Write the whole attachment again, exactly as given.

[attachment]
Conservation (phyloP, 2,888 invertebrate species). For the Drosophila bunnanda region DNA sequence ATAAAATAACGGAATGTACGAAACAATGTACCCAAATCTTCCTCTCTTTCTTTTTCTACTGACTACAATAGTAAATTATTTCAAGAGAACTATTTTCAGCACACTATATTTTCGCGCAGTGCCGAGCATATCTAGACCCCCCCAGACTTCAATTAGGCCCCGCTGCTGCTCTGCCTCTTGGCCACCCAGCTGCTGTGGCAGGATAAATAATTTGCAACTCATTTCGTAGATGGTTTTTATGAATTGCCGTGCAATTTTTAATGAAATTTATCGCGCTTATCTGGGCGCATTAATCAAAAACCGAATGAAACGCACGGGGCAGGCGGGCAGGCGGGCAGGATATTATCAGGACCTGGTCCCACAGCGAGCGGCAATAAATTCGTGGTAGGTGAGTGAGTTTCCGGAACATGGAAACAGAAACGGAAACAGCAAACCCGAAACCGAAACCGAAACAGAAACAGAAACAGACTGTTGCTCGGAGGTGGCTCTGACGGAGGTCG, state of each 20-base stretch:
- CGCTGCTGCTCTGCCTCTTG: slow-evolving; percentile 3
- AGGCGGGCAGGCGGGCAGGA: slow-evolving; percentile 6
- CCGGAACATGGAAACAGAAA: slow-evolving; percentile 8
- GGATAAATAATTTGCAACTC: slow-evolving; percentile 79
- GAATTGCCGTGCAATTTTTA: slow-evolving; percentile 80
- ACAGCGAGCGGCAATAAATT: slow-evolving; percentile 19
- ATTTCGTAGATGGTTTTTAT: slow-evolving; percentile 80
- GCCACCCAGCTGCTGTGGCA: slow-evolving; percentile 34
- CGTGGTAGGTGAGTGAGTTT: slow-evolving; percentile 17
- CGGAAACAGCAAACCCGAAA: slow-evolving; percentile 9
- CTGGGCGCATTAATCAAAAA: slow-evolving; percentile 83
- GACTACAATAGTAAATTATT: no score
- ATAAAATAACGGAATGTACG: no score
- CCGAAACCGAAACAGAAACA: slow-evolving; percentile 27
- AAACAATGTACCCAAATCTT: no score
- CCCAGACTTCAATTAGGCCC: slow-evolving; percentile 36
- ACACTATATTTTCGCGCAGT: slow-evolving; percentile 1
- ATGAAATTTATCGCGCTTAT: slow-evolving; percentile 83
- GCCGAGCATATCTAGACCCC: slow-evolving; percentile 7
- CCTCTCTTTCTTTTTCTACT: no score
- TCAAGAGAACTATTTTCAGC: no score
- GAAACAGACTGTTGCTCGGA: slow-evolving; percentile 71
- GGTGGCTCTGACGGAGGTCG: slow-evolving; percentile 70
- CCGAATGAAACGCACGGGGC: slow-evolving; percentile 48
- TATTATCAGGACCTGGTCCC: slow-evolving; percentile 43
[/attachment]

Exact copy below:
Conservation (phyloP, 2,888 invertebrate species). For the Drosophila bunnanda region DNA sequence ATAAAATAACGGAATGTACGAAACAATGTACCCAAATCTTCCTCTCTTTCTTTTTCTACTGACTACAATAGTAAATTATTTCAAGAGAACTATTTTCAGCACACTATATTTTCGCGCAGTGCCGAGCATATCTAGACCCCCCCAGACTTCAATTAGGCCCCGCTGCTGCTCTGCCTCTTGGCCACCCAGCTGCTGTGGCAGGATAAATAATTTGCAACTCATTTCGTAGATGGTTTTTATGAATTGCCGTGCAATTTTTAATGAAATTTATCGCGCTTATCTGGGCGCATTAATCAAAAACCGAATGAAACGCACGGGGCAGGCGGGCAGGCGGGCAGGATATTATCAGGACCTGGTCCCACAGCGAGCGGCAATAAATTCGTGGTAGGTGAGTGAGTTTCCGGAACATGGAAACAGAAACGGAAACAGCAAACCCGAAACCGAAACCGAAACAGAAACAGAAACAGACTGTTGCTCGGAGGTGGCTCTGACGGAGGTCG, state of each 20-base stretch:
- CGCTGCTGCTCTGCCTCTTG: slow-evolving; percentile 3
- AGGCGGGCAGGCGGGCAGGA: slow-evolving; percentile 6
- CCGGAACATGGAAACAGAAA: slow-evolving; percentile 8
- GGATAAATAATTTGCAACTC: slow-evolving; percentile 79
- GAATTGCCGTGCAATTTTTA: slow-evolving; percentile 80
- ACAGCGAGCGGCAATAAATT: slow-evolving; percentile 19
- ATTTCGTAGATGGTTTTTAT: slow-evolving; percentile 80
- GCCACCCAGCTGCTGTGGCA: slow-evolving; percentile 34
- CGTGGTAGGTGAGTGAGTTT: slow-evolving; percentile 17
- CGGAAACAGCAAACCCGAAA: slow-evolving; percentile 9
- CTGGGCGCATTAATCAAAAA: slow-evolving; percentile 83
- GACTACAATAGTAAATTATT: no score
- ATAAAATAACGGAATGTACG: no score
- CCGAAACCGAAACAGAAACA: slow-evolving; percentile 27
- AAACAATGTACCCAAATCTT: no score
- CCCAGACTTCAATTAGGCCC: slow-evolving; percentile 36
- ACACTATATTTTCGCGCAGT: slow-evolving; percentile 1
- ATGAAATTTATCGCGCTTAT: slow-evolving; percentile 83
- GCCGAGCATATCTAGACCCC: slow-evolving; percentile 7
- CCTCTCTTTCTTTTTCTACT: no score
- TCAAGAGAACTATTTTCAGC: no score
- GAAACAGACTGTTGCTCGGA: slow-evolving; percentile 71
- GGTGGCTCTGACGGAGGTCG: slow-evolving; percentile 70
- CCGAATGAAACGCACGGGGC: slow-evolving; percentile 48
- TATTATCAGGACCTGGTCCC: slow-evolving; percentile 43